Eventually, after a few days the Germans pushed the British back – advancing tanks and all – and by the end of the campaign almost three weeks later, the Allies were all but back where they started. According to official records, the British suffered 47,596 casualties, equivalent to almost 6% of the total number of war losses in just 18 days. The Germans lost a similar amount.
In the time it’s taken you to finish reading this post, the number of deaths on both sides would already have been in double figures. That’s almost one death every 30 seconds. And all, seemingly for nothing.
I can’t begin to comprehend how terrifying it must have been for my great-grandad when he woke up that fateful morning of 20th November 1917. The deafening noise alone would render most folk to jelly. He certainly wouldn’t have known that the war had less than a year to go when he first caught site of those monstrous tanks as they rolled in, guns blazing.
Like his friends that toasted his birthday the night before, their first and only priority was to protect the precious war horses, including the many that were poisoned, shell-shocked, lame, crippled, dead.
Oh, to be able to charge their glasses one final time. Tonight though, only empty chairs and empty tables.
As a sergeant in the AVC (the ‘Royal’ would come later when the war ended), my great-grandad would have been one of the 27,000 or so soldiers who looked after and treated the horses. Horses were considered so valuable to the cause that if a soldier’s horse was killed he was required to cut off a hoof and bring it back to his commanding officer to prove that the two had simply not been separated.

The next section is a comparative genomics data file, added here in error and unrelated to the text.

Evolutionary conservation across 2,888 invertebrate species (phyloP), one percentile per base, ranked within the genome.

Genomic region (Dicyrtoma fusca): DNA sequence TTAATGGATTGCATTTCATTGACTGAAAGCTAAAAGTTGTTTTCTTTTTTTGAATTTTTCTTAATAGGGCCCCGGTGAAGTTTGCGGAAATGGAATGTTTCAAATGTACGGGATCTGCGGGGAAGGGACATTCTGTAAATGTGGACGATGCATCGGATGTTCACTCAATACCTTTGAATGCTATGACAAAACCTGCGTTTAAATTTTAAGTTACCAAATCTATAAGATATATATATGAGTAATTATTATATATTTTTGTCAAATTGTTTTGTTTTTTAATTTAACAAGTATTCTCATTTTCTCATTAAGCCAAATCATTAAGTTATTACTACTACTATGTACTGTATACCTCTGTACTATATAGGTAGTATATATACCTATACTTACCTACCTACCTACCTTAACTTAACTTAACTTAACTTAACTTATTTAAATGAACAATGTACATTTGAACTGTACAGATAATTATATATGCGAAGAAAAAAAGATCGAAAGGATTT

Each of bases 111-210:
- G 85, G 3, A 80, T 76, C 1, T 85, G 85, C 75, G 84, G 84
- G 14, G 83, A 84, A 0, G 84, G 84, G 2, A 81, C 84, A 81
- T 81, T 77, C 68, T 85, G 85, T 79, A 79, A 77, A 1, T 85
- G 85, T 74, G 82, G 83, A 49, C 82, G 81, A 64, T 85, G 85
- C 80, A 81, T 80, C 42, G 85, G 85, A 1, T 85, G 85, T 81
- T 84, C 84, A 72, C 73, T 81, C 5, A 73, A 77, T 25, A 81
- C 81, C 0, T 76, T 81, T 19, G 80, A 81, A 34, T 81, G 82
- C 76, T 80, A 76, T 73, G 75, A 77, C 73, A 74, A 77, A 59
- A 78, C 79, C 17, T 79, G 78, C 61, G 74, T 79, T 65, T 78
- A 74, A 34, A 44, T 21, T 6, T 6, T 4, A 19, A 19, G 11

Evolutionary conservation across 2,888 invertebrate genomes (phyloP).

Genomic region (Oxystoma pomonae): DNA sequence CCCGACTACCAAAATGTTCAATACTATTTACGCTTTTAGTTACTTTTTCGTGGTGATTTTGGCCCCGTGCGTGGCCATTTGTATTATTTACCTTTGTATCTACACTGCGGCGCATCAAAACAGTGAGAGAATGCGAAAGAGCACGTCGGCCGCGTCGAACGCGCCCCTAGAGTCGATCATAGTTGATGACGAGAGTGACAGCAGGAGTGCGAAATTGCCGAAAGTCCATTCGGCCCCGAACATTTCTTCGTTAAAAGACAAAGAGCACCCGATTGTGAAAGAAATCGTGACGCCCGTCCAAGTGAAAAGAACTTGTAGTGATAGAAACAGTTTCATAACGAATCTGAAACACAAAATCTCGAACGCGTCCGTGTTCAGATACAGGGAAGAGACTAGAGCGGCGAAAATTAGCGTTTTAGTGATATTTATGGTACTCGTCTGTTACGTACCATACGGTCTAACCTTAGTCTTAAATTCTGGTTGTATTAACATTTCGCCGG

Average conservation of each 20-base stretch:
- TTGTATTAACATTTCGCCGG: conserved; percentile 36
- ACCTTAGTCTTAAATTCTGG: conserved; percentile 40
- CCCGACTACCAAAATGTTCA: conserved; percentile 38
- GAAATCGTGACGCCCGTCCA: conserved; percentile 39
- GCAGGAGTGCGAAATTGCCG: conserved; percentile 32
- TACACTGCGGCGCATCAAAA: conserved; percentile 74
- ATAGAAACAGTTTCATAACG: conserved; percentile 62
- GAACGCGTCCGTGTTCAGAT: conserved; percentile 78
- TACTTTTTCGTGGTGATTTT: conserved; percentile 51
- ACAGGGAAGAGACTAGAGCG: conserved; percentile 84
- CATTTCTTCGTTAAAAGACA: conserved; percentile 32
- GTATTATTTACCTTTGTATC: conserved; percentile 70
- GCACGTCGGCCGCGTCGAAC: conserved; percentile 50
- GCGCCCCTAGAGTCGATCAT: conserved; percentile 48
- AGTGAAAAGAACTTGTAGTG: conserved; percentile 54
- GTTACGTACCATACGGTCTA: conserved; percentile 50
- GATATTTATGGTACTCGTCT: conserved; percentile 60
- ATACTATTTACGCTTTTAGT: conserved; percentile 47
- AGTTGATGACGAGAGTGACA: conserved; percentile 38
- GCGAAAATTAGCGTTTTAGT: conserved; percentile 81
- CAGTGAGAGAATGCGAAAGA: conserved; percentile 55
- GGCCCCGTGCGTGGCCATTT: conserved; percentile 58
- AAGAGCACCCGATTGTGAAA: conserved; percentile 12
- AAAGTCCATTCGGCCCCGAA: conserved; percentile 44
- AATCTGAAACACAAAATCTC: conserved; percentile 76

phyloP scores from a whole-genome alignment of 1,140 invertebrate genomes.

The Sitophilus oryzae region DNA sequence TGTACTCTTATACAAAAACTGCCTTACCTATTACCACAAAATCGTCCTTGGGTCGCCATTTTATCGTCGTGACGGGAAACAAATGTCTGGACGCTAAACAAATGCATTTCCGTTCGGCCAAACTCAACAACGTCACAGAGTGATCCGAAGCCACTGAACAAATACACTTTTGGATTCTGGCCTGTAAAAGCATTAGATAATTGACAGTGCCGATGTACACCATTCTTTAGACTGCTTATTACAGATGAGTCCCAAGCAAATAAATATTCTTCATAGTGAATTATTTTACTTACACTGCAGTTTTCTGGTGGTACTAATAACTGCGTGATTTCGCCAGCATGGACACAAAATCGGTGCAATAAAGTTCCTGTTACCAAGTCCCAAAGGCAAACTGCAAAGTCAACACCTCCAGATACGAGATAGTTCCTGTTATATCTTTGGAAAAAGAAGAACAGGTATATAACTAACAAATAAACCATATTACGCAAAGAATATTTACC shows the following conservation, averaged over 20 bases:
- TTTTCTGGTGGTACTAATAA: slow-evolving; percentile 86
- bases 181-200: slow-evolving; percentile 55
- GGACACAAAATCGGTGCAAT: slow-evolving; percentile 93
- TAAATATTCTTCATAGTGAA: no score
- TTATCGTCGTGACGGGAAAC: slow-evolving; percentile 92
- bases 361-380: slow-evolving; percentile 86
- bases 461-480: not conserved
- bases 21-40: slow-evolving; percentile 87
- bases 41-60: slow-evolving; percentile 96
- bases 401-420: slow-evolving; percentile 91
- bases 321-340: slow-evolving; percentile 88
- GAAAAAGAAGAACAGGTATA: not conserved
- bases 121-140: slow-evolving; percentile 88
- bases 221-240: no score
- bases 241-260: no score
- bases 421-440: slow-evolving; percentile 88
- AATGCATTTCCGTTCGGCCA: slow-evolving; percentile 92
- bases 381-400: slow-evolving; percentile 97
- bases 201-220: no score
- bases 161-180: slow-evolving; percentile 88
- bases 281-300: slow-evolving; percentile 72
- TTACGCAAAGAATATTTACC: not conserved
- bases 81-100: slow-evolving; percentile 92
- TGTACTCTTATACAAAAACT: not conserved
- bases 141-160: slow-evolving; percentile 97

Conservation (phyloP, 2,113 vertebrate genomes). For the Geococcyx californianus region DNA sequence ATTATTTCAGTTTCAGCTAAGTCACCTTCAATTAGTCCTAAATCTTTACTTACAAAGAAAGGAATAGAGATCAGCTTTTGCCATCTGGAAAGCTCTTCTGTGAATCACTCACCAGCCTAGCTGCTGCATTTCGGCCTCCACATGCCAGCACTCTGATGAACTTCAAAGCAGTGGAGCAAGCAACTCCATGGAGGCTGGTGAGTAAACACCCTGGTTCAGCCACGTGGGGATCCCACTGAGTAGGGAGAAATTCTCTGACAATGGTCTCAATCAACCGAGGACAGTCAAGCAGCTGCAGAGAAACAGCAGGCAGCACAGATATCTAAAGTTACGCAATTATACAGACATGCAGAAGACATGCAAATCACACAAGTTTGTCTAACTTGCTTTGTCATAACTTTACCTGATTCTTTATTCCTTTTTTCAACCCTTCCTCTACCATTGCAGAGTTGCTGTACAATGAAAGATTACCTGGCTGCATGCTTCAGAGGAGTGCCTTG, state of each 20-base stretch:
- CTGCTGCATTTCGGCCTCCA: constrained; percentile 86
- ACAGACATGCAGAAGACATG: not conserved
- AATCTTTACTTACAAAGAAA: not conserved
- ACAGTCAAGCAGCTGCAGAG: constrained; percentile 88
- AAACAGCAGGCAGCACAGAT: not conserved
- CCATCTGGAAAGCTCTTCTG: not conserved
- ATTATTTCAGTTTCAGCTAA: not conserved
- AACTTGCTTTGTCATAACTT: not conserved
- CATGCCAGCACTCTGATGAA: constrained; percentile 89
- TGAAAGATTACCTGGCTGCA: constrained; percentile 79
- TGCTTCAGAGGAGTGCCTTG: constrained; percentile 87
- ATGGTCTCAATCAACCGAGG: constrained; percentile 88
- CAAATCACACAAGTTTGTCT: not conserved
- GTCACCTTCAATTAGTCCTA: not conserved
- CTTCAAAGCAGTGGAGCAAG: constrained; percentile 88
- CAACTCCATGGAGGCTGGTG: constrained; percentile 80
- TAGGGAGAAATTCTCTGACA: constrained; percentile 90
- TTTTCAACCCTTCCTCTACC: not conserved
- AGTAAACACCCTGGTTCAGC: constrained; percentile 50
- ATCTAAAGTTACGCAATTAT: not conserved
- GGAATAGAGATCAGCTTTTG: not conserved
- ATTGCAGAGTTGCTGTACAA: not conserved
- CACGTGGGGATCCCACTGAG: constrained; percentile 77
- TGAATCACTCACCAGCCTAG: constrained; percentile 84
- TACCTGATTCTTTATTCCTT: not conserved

At the start of the war, the British Army had 25,000 horses. By time the war ended, in total, around one million horses were sent into battle. Casualties were catastrophic, equivalent to losing one horse for every two men. Only 65,000 horses came back.
Luckily, so too did my great-grandad. I’m not exactly sure when he finally arrived home. War records show that the 74th Brigade went on from the Battle of Cambrai to fight in The Somme and a number of other battles during 1918. On the day of the Armistice they were somewhere near Maubeuge and ordered to the Rhine to cross the German frontier a month later. They remained there for Christmas, before finally beginning to return to England on 20th February 1919. All were home by 29th April, almost six months after the armistice.
I can’t imagine what the scene must have been like as Frederick Anderson arrived back home in Folkestone, a mile or so from where I was to be born some half a century later. His brother-in-law wouldn’t have been with him even though they both lived in the same street. If you’ve ever seen the end of the film or the amazing musical adaptation of Michael Morpurgo’s book, you’ll know what I mean. The scene would have been as sombre as it would have been joyful.